Considering France is in the Eurozone, the single-currency area in Europe, the second-biggest economy, there's was always going to be a lot riding on this election, even if it's the first round, for the single currency. And what we've seen is the Euro appreciating a full two cents against the U.S. dollar overnight in Asia trading, up to a five-and-a-half month high against the dollar. As you can see, currently trading at 1.0850. That is just depreciated a little bit. It was up by more than that earlier on. But it's also a risen against key currencies like the British pound and the Japanese yen as well. This amid optimism that Emmanuel Macron managed to get more votes than Marine le Pen and that he will be able to cement that leader in two- weeks' time when they head towards the runoff. As you can see, the Asian markets show us the main equity response that we've seen across the region, largely, relief. These markets appreciating, in particular, as I said, the Nikkei there as the currency in Japan failed against the single currency. That's good for Japanese exports. But it's a sigh of relief here that we're seeing in these equity markets. The Shanghai Composite in China, the mainland market, not reacting hugely against this. It was down on the day.

I want to point out that when it comes to gold, remember, that is the ultimate safe-haven trade that people plow into, George, at times when they're concerned about the future of the world economy and a big economy like France. As those concerns have are dissipated with Emmanuel Macron getting more of the vote in this key French election, gold has been coming down significantly. It's currently down by in excess of 1 percent -- George?

HOWELL: Gold always an important indicator.

Nina dos Santos, live for us in London, thank you for the reporting.

The United States president, Donald Trump, is approaching his 100th day in office. It's an important benchmark here in this country. Here is the thing. He has the lowest level of support of any modern U.S. president. In a new ABC/"Washington Post" poll, 53 percent of Americans say they disapprove of his performance and just 42 percent say that they approve.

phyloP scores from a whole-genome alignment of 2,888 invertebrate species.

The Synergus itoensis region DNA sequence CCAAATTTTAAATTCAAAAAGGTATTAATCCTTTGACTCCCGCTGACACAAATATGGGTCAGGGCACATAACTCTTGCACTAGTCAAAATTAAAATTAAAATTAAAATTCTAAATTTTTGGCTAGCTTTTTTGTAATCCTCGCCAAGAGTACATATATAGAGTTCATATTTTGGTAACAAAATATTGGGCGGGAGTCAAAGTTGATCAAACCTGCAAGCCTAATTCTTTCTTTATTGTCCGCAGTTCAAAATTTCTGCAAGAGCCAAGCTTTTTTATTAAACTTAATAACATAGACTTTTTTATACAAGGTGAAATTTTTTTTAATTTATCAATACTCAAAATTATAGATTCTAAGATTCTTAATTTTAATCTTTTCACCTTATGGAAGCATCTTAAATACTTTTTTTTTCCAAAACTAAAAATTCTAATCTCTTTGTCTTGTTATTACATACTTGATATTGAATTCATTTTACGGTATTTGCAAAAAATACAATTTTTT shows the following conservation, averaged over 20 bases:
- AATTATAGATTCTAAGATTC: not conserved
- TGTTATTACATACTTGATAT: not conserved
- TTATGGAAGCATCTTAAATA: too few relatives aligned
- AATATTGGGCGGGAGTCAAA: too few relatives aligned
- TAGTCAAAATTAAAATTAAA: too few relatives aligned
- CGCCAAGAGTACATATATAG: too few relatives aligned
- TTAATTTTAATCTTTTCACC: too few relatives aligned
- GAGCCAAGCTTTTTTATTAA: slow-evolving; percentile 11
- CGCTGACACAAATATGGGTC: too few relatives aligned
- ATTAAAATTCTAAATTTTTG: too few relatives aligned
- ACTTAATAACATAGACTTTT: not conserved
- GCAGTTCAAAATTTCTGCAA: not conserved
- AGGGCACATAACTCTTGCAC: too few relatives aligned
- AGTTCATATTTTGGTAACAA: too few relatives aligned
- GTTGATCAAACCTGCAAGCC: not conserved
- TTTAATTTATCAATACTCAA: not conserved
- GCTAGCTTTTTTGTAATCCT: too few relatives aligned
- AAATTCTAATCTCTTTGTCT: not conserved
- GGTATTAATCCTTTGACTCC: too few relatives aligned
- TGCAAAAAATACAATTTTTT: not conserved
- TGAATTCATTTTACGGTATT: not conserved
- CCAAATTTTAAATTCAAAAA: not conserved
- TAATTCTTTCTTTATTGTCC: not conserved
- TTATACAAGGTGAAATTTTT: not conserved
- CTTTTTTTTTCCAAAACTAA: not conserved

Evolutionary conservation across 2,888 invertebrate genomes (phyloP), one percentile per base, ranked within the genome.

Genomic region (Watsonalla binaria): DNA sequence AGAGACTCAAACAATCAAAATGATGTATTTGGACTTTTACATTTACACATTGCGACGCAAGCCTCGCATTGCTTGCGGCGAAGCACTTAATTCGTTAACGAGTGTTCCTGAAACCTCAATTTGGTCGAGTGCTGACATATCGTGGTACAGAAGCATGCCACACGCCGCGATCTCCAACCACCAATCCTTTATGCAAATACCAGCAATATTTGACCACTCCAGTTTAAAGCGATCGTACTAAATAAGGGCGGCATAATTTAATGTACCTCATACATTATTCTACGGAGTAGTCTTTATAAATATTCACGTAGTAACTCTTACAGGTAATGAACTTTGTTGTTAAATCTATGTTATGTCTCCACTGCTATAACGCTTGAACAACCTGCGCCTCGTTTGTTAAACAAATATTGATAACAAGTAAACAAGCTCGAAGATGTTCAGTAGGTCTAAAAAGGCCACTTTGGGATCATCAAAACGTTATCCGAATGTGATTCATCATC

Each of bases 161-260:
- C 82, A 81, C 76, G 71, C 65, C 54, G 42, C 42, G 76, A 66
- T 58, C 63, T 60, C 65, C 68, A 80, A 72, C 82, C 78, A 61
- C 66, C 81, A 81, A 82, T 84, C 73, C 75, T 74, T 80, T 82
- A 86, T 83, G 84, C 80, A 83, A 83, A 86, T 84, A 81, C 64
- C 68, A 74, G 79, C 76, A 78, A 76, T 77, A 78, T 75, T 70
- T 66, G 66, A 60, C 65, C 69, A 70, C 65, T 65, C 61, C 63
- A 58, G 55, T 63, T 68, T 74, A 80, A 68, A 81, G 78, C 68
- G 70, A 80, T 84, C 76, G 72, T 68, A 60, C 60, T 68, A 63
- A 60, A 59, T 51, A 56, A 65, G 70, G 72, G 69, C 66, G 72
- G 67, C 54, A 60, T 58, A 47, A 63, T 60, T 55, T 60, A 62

CHURCH: The poll from NBC and the "Wall Street Journal" is pretty similar, with 54 percent disapproval.

Low approval ratings aren't the only cloud hanging over Donald Trump's presidential milestone. Congress has until midnight Friday to pass a spending bill or risk a government shutdown.

HOWELL: It promises to be a very busy week for politicians in the U.S. The issue is so important, the vice president of the U.S., Mike Pence, is cutting his overseas trip short and returning to Washington to get to work on passing that bill.

White House correspondence, Athena Jones, has this report on what's at stake.


ATHENA JONES, CNN WHITE HOUSE CORRESPONDENT: A big week ahead here in Washington. A lot on the agenda and a deadline looming on Friday. That, of course, is the deadline for Congress to pass a must-pass spending bill in order to avert a government shutdown.

Now, the White House here insist they're not going to allow the government to shut down but they also point out that they've made their priorities very clear to the folks on Capitol Hill. They've told them what they want to see included in this spending bill. Among the priorities, more money to hire immigration agents. And also, money for the border wall. Democrats have said that is a nonstarter. They do not want to see money for a border wall included in this spending bill. They also don't want to see money for additional immigration agents included in this bill. So the big question is, will the president insist on border wall funding and will he sign a bill that doesn't include it.